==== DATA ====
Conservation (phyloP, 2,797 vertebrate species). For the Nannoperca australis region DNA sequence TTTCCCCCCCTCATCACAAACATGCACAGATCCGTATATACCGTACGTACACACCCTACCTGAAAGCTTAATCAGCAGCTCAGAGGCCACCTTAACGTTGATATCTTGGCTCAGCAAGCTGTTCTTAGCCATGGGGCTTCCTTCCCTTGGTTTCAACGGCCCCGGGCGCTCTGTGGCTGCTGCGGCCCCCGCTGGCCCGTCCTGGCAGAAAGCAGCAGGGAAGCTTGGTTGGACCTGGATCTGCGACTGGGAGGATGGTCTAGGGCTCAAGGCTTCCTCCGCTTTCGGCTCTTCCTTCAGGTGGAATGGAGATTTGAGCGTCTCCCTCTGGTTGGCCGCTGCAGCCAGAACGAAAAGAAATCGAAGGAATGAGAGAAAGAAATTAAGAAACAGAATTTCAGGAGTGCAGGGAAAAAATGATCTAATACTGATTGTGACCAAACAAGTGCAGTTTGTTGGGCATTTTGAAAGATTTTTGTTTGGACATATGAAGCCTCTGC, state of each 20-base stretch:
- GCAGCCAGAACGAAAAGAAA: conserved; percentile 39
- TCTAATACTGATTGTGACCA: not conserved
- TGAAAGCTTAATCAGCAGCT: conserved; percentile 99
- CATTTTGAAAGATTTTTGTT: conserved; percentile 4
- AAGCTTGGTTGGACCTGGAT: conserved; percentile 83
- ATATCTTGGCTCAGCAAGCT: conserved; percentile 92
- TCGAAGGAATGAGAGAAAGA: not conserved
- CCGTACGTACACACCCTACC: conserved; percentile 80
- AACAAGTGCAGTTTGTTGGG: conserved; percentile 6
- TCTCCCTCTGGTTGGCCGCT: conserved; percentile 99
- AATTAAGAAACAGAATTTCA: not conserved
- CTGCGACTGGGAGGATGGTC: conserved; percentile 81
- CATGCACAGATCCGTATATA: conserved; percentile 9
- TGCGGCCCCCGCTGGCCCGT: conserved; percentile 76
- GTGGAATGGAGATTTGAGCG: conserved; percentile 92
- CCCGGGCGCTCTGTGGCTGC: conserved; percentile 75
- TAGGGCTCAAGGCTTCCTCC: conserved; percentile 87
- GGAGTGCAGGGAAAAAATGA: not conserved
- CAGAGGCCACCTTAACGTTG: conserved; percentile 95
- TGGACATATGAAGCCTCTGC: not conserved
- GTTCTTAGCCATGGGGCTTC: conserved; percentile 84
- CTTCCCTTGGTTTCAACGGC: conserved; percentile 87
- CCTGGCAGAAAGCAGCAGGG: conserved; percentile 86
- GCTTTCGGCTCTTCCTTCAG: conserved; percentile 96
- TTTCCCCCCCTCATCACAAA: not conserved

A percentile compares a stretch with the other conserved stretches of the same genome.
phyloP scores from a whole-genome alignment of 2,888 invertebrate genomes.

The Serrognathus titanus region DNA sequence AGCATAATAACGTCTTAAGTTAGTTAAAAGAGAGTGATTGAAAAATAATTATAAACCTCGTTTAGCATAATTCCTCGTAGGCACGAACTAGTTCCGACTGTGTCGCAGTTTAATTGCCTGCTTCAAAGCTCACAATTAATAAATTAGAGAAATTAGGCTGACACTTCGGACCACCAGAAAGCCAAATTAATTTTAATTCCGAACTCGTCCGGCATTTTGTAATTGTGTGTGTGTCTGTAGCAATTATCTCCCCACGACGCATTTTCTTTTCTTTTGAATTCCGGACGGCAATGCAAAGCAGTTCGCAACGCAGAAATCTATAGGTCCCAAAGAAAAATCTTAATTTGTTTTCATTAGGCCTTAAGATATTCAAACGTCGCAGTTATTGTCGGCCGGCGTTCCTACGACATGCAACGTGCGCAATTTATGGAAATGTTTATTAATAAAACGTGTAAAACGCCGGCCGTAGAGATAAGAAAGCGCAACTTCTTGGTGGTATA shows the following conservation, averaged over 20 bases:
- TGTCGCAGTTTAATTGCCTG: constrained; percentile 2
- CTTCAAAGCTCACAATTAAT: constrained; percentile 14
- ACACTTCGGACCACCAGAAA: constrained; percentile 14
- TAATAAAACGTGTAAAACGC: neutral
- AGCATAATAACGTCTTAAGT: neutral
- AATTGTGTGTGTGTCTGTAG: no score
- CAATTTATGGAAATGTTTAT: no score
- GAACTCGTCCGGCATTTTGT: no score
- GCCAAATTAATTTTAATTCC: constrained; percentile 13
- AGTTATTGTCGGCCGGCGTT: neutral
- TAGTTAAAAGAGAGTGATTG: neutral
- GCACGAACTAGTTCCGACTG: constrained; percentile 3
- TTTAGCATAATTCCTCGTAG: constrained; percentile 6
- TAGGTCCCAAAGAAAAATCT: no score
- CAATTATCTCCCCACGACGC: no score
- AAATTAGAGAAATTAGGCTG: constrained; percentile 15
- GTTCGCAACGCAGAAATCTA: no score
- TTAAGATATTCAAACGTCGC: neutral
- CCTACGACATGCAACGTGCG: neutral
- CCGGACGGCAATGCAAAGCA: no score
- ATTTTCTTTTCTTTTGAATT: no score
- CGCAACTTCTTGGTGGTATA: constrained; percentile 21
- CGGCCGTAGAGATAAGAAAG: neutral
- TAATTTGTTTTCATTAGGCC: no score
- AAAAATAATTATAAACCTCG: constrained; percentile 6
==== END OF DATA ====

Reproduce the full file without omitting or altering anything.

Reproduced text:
Conservation (phyloP, 2,797 vertebrate species). For the Nannoperca australis region DNA sequence TTTCCCCCCCTCATCACAAACATGCACAGATCCGTATATACCGTACGTACACACCCTACCTGAAAGCTTAATCAGCAGCTCAGAGGCCACCTTAACGTTGATATCTTGGCTCAGCAAGCTGTTCTTAGCCATGGGGCTTCCTTCCCTTGGTTTCAACGGCCCCGGGCGCTCTGTGGCTGCTGCGGCCCCCGCTGGCCCGTCCTGGCAGAAAGCAGCAGGGAAGCTTGGTTGGACCTGGATCTGCGACTGGGAGGATGGTCTAGGGCTCAAGGCTTCCTCCGCTTTCGGCTCTTCCTTCAGGTGGAATGGAGATTTGAGCGTCTCCCTCTGGTTGGCCGCTGCAGCCAGAACGAAAAGAAATCGAAGGAATGAGAGAAAGAAATTAAGAAACAGAATTTCAGGAGTGCAGGGAAAAAATGATCTAATACTGATTGTGACCAAACAAGTGCAGTTTGTTGGGCATTTTGAAAGATTTTTGTTTGGACATATGAAGCCTCTGC, state of each 20-base stretch:
- GCAGCCAGAACGAAAAGAAA: conserved; percentile 39
- TCTAATACTGATTGTGACCA: not conserved
- TGAAAGCTTAATCAGCAGCT: conserved; percentile 99
- CATTTTGAAAGATTTTTGTT: conserved; percentile 4
- AAGCTTGGTTGGACCTGGAT: conserved; percentile 83
- ATATCTTGGCTCAGCAAGCT: conserved; percentile 92
- TCGAAGGAATGAGAGAAAGA: not conserved
- CCGTACGTACACACCCTACC: conserved; percentile 80
- AACAAGTGCAGTTTGTTGGG: conserved; percentile 6
- TCTCCCTCTGGTTGGCCGCT: conserved; percentile 99
- AATTAAGAAACAGAATTTCA: not conserved
- CTGCGACTGGGAGGATGGTC: conserved; percentile 81
- CATGCACAGATCCGTATATA: conserved; percentile 9
- TGCGGCCCCCGCTGGCCCGT: conserved; percentile 76
- GTGGAATGGAGATTTGAGCG: conserved; percentile 92
- CCCGGGCGCTCTGTGGCTGC: conserved; percentile 75
- TAGGGCTCAAGGCTTCCTCC: conserved; percentile 87
- GGAGTGCAGGGAAAAAATGA: not conserved
- CAGAGGCCACCTTAACGTTG: conserved; percentile 95
- TGGACATATGAAGCCTCTGC: not conserved
- GTTCTTAGCCATGGGGCTTC: conserved; percentile 84
- CTTCCCTTGGTTTCAACGGC: conserved; percentile 87
- CCTGGCAGAAAGCAGCAGGG: conserved; percentile 86
- GCTTTCGGCTCTTCCTTCAG: conserved; percentile 96
- TTTCCCCCCCTCATCACAAA: not conserved

A percentile compares a stretch with the other conserved stretches of the same genome.
phyloP scores from a whole-genome alignment of 2,888 invertebrate genomes.

The Serrognathus titanus region DNA sequence AGCATAATAACGTCTTAAGTTAGTTAAAAGAGAGTGATTGAAAAATAATTATAAACCTCGTTTAGCATAATTCCTCGTAGGCACGAACTAGTTCCGACTGTGTCGCAGTTTAATTGCCTGCTTCAAAGCTCACAATTAATAAATTAGAGAAATTAGGCTGACACTTCGGACCACCAGAAAGCCAAATTAATTTTAATTCCGAACTCGTCCGGCATTTTGTAATTGTGTGTGTGTCTGTAGCAATTATCTCCCCACGACGCATTTTCTTTTCTTTTGAATTCCGGACGGCAATGCAAAGCAGTTCGCAACGCAGAAATCTATAGGTCCCAAAGAAAAATCTTAATTTGTTTTCATTAGGCCTTAAGATATTCAAACGTCGCAGTTATTGTCGGCCGGCGTTCCTACGACATGCAACGTGCGCAATTTATGGAAATGTTTATTAATAAAACGTGTAAAACGCCGGCCGTAGAGATAAGAAAGCGCAACTTCTTGGTGGTATA shows the following conservation, averaged over 20 bases:
- TGTCGCAGTTTAATTGCCTG: constrained; percentile 2
- CTTCAAAGCTCACAATTAAT: constrained; percentile 14
- ACACTTCGGACCACCAGAAA: constrained; percentile 14
- TAATAAAACGTGTAAAACGC: neutral
- AGCATAATAACGTCTTAAGT: neutral
- AATTGTGTGTGTGTCTGTAG: no score
- CAATTTATGGAAATGTTTAT: no score
- GAACTCGTCCGGCATTTTGT: no score
- GCCAAATTAATTTTAATTCC: constrained; percentile 13
- AGTTATTGTCGGCCGGCGTT: neutral
- TAGTTAAAAGAGAGTGATTG: neutral
- GCACGAACTAGTTCCGACTG: constrained; percentile 3
- TTTAGCATAATTCCTCGTAG: constrained; percentile 6
- TAGGTCCCAAAGAAAAATCT: no score
- CAATTATCTCCCCACGACGC: no score
- AAATTAGAGAAATTAGGCTG: constrained; percentile 15
- GTTCGCAACGCAGAAATCTA: no score
- TTAAGATATTCAAACGTCGC: neutral
- CCTACGACATGCAACGTGCG: neutral
- CCGGACGGCAATGCAAAGCA: no score
- ATTTTCTTTTCTTTTGAATT: no score
- CGCAACTTCTTGGTGGTATA: constrained; percentile 21
- CGGCCGTAGAGATAAGAAAG: neutral
- TAATTTGTTTTCATTAGGCC: no score
- AAAAATAATTATAAACCTCG: constrained; percentile 6